Livestock in a circular economy : Saint Michel Farm

livestockSt Michel farm in Wasmes-Audemez-Briffoeil was built on the grounds of a former inn by the end of the 18th century. Since 1745, the place has been owned by our family. We have been living here since 1980. At that time, the farm was mainly oriented towards traditional crops (cereals, sugar beets, potatoes). In the nineties we decided to switch to keeping livestock (limousine cattle and farm poultry – chickens, turkeys, ducks) while striving for a good balance between meadows, cultures and animals.

We have constantly been seeking a maximum of fodder autonomy. This brought the farm into a certain circular economy: the animals transform a part of the crops and their by-products into manure and, in turn, the crops recycle animal manure which keeps the soil healthy and biodiverse.

On the basis of this philosophy, we recently switched to organic farming. All livestock production is directly sold to local consumers, either by a local co-operative, or through the farm shop. The latter nurtures our close relationships with the customers and helps us to understand their wishes. One example is that we are currently engaging with a consumer group to develop alternatives to plastic bags and packaging.

We are also involved in various other social activities. We transformed an ancient stable into a guesthouse where we welcome guests from abroad,and a handicapped person works on the farm every week. We occasionally shelter a refugee on the farm, who also participates in the work. If you would ever like to visit us, you are very welcome !

Contact: Ferme Saint-Michel, Anne-Marie and Jacques Faux-Vandeputte, www.fermesaintmichel.be/welcome.


Growing olives in Central Greece with agroecological principles

olives-agroecologyI am an agronomist and farmer at a small scale olive farm, located in a hilly zone of central Greece (Thessaly). My family has owned the farm for 4 generations. My very first steps were, literally, among the olive trees, which has undoubtedly contributed to my decision to become an agronomist.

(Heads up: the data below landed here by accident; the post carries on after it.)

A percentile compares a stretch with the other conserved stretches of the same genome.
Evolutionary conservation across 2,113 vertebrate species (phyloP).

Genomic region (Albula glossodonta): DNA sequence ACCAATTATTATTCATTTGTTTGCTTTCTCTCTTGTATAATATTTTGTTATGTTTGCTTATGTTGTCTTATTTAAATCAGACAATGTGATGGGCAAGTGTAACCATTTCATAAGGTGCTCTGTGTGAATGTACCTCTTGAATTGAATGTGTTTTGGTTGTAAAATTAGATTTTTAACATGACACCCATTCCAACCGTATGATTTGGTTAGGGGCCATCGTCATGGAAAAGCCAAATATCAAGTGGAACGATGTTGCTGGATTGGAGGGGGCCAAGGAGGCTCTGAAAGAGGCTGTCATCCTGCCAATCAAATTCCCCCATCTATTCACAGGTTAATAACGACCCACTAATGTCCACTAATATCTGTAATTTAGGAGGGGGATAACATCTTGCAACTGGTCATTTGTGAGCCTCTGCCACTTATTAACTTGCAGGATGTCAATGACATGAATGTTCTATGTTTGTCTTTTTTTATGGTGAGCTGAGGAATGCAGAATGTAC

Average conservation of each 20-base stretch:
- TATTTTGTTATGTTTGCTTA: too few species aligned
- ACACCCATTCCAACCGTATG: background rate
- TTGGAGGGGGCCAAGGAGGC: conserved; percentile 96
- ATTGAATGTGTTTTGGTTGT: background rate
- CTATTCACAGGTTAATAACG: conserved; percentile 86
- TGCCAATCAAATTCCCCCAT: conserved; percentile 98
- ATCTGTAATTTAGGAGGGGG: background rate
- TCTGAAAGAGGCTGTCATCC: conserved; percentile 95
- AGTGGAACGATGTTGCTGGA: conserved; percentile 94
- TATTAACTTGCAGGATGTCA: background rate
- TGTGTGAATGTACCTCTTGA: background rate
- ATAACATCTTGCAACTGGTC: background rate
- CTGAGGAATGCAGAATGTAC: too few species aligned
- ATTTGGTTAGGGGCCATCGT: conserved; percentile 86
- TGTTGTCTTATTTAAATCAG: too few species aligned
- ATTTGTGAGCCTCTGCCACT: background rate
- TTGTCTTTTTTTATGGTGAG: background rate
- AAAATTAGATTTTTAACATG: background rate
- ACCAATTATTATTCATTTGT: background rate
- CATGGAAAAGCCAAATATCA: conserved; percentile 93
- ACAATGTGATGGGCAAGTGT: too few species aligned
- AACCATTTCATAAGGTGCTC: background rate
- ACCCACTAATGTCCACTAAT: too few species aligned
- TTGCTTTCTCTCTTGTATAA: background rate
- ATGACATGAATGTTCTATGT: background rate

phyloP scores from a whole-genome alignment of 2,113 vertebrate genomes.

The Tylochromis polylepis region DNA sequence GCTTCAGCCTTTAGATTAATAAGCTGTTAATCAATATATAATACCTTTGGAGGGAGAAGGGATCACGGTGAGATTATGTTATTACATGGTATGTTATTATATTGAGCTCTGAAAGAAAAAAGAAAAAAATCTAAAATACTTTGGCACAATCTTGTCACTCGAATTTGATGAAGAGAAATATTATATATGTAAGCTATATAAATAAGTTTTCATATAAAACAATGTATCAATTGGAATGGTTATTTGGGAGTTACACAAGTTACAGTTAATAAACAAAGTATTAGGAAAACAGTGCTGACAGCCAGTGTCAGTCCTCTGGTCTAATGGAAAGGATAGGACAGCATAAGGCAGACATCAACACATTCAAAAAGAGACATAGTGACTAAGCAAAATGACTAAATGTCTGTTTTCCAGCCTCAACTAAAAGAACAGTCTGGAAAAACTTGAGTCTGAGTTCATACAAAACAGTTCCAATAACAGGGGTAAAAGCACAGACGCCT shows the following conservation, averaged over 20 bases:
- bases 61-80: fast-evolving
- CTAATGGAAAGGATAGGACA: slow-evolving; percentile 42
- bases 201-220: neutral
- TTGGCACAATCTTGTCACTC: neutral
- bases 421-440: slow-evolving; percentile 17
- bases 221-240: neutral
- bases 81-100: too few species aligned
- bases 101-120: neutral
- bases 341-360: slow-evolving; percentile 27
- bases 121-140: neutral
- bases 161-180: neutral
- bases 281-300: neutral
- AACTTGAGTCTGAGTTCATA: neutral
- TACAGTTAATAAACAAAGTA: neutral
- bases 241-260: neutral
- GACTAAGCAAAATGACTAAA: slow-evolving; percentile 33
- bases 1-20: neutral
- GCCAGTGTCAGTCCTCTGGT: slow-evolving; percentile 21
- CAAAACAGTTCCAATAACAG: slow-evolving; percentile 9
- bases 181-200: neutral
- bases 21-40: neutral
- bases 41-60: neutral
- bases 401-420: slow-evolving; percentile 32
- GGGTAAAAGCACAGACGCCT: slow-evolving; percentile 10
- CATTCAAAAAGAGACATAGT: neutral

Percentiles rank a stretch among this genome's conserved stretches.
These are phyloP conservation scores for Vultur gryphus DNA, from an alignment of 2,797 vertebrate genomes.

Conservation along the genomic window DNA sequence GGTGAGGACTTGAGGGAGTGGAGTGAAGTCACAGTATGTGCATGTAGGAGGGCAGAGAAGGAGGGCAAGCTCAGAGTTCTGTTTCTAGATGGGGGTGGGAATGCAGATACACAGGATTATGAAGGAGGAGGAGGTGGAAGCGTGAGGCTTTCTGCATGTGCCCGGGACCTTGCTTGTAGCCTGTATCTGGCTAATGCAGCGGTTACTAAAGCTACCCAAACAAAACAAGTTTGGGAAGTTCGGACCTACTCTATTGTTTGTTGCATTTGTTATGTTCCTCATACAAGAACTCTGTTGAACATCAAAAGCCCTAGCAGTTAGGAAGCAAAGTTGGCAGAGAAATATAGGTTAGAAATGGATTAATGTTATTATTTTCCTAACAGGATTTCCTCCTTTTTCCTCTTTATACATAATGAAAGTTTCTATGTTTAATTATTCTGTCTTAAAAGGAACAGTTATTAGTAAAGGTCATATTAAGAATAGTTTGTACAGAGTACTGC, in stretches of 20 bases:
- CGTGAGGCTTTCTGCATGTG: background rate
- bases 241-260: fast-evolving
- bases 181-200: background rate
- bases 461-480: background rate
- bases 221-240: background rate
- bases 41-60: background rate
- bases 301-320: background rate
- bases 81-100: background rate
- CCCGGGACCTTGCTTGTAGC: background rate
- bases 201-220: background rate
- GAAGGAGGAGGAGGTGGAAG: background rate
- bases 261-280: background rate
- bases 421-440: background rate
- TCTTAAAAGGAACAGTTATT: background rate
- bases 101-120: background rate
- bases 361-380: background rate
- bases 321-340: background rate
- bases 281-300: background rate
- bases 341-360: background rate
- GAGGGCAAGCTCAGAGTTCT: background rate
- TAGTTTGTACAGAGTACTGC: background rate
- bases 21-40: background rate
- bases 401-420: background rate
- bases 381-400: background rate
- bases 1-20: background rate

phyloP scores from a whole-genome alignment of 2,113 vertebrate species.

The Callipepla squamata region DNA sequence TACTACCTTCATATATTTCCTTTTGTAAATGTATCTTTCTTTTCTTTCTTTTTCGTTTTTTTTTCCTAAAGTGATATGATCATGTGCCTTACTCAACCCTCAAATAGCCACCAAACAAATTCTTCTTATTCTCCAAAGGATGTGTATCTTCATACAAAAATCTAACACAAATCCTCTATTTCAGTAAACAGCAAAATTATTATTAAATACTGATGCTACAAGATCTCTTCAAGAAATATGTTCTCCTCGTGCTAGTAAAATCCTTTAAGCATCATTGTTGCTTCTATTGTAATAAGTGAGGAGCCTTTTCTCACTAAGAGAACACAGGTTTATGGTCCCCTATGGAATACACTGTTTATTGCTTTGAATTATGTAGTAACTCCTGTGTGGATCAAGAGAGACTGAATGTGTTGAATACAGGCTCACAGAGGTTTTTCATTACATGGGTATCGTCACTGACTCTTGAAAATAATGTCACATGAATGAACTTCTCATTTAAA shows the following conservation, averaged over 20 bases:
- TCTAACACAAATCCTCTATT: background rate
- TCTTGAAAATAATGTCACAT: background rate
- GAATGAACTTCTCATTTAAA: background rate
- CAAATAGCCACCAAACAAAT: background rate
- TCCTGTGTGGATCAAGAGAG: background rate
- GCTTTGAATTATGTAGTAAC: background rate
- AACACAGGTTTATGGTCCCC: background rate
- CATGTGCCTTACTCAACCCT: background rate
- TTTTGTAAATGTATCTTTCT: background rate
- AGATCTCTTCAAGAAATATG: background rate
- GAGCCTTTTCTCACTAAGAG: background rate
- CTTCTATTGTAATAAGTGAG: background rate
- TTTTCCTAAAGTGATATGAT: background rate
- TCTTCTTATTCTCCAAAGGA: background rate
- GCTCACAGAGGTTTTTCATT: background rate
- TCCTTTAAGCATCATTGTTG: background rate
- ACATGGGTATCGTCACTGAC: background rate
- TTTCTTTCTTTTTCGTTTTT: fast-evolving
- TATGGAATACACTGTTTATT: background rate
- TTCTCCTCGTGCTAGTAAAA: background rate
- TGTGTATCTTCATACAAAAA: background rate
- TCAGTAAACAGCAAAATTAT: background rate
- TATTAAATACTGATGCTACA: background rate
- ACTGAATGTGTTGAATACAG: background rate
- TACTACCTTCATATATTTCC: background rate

The farm consists of an olive orchard, approximately 6 ha, accompanied by another 14 ha of cereals and fallow land. The farm is organically certified and it can be considered of High Nature Value, as it is located within a broader protected Natura 2000 area. We farm using agroecological principles, including high use of associated biodiversity, preserving large strips of hedgerows of native trees and bushes, targeted mass trapping of olive pests such as the olive fly and establishment of on-farm semi-natural habitats for beneficial insects (parasites and predators of olive pests). Irrigation water is saved from a neighbouring brook as well as through rainwater harvesting, making use of warehouse roof-tops connected to tanks.

To improve our soils, we practice no-tillage. Instead, we cut the weeds which provides a valuable mulching layer, helping to save irrigation water and considerably increasing soil fertility. We fertilise by using legumes like vetch, as well as manure provided by a nearby sheep livestock facility, owned by a related family, and other minimal inputs, such ash residues and trace minerals (Boron). As a result, our soil analyses of the last years demonstrated a steady organic matter level increase in the orchard.

The productivity of our table olives is remarkably high, despite the low input approach; peak harvests of approximately 2,5 tons of olive/ha has been reached, although alternate bearing is a frequent phenomenon in olive production. We store and process the olives in large tanks, treating them with water and salt in order for them to become edible.

We usually sell the olives as well as olive oil in open farmer markets and local grocery stores. This provides us with an income that is at least three or four times better than if we would sell to a middleman. Indeed, the income of family farms in Greece is generally low, which means that today, farming often provides only complementary income.

The main challenge for Greek olive producers and the rural sector as a whole will be to fully exploit the potential that high levels of local agricultural knowledge and a biodiversity-based agriculture can offer, together with socio-economic arrangements such as short, local and independent market chains and cooperatives. The agroecological approach, although relatively new to the Greek rural sector, allows for the combination of traditional farmer practices with recent innovations, and so help meet sustainability and environmental goals of the future.

At our farm, we faced hard challenge three years ago when a huge fire broke out, severely damaging the orchard. It appears to have recovered quite well, which we think can be attributed to the resilience of our farm which has increased through our agroecological approach.

Contact: Vassilis Gkisakis, https://www.linkedin.com/in/vgkisakis/